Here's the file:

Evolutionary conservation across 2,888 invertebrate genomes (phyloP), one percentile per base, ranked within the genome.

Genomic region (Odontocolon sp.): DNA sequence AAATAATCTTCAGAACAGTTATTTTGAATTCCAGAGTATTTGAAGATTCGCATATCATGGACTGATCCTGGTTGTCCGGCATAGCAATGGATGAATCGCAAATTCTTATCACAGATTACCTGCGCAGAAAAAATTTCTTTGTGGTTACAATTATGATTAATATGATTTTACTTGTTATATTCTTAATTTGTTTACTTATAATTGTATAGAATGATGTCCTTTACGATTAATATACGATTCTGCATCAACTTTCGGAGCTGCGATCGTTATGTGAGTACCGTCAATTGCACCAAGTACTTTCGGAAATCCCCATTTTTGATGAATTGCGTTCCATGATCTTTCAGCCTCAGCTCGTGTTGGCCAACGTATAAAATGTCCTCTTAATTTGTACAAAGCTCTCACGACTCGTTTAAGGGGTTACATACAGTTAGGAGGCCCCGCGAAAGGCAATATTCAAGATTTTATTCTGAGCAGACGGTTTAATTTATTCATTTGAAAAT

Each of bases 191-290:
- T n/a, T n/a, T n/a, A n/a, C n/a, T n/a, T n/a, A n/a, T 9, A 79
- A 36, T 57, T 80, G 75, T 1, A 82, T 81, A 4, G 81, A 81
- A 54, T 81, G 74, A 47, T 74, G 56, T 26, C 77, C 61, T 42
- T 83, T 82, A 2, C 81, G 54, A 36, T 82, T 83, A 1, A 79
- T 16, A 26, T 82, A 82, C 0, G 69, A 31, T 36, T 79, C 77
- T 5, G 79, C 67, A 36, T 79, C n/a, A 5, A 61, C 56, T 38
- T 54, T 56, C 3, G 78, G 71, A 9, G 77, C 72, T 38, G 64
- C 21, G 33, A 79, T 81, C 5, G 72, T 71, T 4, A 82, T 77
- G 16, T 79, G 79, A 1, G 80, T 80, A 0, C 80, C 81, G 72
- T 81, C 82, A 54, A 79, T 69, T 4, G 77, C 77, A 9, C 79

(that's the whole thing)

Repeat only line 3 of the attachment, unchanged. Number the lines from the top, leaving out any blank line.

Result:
Each of bases 191-290: